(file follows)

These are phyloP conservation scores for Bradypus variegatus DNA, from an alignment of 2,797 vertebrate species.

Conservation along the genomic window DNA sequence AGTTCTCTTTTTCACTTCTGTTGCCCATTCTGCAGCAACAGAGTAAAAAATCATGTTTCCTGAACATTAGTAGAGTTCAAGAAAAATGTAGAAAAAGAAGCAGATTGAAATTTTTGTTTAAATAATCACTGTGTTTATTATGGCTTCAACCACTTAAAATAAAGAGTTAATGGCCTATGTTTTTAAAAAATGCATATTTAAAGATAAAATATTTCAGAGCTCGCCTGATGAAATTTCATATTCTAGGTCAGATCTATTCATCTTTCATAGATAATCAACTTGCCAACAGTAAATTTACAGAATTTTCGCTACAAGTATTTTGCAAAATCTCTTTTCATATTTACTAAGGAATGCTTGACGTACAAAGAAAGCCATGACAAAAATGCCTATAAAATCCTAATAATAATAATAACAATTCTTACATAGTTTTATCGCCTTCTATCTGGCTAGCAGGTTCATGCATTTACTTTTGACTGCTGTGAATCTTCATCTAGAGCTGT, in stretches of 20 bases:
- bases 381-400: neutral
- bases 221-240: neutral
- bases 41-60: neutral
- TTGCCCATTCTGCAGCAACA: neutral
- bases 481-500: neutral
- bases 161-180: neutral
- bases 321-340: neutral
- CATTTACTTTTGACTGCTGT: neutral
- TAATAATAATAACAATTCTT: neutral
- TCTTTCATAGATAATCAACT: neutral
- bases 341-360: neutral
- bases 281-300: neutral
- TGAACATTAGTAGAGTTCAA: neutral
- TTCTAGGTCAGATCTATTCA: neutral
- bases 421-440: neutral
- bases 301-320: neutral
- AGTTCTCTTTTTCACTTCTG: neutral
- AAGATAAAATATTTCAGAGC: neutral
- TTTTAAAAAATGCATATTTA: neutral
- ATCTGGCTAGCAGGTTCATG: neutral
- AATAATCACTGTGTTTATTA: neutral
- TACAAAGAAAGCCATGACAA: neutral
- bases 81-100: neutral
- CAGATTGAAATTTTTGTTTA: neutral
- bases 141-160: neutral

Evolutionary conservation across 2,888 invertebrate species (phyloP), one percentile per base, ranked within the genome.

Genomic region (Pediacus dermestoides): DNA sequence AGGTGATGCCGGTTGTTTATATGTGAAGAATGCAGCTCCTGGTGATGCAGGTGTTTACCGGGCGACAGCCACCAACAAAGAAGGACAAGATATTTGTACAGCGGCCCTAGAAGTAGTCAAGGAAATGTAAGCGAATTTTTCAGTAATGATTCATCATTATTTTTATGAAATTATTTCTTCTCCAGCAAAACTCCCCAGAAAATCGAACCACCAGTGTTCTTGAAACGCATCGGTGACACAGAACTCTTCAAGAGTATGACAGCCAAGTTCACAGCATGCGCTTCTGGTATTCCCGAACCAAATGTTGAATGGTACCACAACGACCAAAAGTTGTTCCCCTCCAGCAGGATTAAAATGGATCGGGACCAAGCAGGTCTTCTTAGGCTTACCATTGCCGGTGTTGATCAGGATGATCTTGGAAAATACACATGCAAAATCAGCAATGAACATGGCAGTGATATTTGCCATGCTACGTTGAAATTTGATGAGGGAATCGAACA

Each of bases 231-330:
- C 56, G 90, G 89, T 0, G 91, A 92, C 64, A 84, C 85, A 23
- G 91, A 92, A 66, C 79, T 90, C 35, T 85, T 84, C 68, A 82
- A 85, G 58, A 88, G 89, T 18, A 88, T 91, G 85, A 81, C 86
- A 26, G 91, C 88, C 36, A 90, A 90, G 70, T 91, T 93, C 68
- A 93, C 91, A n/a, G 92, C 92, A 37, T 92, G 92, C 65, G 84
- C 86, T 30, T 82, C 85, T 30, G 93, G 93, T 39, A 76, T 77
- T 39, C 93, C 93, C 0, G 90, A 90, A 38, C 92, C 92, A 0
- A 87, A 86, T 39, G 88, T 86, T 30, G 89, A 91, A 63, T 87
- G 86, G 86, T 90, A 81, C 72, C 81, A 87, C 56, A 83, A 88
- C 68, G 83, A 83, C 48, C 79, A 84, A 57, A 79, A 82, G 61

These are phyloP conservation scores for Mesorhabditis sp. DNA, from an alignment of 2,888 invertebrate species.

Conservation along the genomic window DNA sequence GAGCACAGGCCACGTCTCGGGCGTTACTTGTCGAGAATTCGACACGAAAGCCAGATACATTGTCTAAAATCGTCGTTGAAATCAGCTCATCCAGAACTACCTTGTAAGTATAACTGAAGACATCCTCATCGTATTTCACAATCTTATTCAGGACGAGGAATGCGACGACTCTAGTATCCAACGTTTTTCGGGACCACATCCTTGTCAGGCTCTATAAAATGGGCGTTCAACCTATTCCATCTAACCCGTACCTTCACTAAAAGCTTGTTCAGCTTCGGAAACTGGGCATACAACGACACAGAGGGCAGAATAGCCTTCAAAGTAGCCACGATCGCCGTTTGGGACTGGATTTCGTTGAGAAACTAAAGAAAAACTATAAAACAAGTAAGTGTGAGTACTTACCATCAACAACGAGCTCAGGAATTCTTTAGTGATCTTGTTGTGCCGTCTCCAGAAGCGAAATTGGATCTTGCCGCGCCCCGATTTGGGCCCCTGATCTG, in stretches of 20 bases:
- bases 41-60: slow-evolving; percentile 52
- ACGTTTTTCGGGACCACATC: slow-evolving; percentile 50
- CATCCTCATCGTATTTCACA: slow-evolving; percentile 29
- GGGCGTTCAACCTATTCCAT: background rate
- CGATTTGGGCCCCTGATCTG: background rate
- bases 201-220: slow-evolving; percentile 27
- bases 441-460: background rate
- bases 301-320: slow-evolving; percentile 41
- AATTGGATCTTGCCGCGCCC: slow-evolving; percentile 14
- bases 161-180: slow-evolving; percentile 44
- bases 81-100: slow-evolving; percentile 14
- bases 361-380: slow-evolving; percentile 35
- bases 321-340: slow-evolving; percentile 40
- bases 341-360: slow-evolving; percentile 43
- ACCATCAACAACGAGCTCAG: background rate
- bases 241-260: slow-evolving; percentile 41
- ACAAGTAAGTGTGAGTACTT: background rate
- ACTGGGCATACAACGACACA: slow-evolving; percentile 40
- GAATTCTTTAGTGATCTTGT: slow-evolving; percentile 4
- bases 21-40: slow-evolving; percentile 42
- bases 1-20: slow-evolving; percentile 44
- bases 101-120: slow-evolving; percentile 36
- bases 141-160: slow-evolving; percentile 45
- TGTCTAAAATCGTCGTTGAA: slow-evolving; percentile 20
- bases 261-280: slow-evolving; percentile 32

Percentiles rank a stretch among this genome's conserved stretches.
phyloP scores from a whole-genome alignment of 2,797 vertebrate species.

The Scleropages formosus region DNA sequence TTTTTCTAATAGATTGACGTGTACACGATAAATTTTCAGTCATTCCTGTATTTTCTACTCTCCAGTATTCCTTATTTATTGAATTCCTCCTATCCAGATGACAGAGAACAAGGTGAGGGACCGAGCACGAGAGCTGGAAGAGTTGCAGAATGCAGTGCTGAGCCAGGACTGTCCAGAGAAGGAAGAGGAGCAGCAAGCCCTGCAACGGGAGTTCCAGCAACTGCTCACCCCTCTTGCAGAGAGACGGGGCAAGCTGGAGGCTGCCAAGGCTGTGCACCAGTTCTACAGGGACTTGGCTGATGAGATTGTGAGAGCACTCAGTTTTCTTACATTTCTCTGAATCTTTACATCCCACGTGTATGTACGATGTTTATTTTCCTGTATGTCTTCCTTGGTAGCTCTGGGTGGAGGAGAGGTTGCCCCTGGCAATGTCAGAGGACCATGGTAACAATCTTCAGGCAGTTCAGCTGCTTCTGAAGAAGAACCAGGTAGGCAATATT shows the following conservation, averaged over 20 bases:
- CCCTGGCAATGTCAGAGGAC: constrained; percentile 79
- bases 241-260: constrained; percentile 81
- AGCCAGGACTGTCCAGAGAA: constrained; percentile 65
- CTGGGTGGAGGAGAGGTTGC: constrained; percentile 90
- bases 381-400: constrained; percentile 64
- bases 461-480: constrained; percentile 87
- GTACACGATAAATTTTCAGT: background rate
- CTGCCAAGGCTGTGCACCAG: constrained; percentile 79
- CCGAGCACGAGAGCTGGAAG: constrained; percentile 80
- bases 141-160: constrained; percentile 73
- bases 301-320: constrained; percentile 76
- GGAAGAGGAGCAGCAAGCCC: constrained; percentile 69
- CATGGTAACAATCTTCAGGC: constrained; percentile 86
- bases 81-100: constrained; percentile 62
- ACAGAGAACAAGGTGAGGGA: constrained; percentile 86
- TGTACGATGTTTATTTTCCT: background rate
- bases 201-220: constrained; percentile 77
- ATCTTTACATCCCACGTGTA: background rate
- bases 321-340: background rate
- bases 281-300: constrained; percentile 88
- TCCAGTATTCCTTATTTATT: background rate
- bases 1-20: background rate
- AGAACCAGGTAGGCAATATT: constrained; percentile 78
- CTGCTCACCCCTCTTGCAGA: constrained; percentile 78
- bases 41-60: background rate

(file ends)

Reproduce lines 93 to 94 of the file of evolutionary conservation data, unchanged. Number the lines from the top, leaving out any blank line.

- AGAACCAGGTAGGCAATATT: constrained; percentile 78
- CTGCTCACCCCTCTTGCAGA: constrained; percentile 78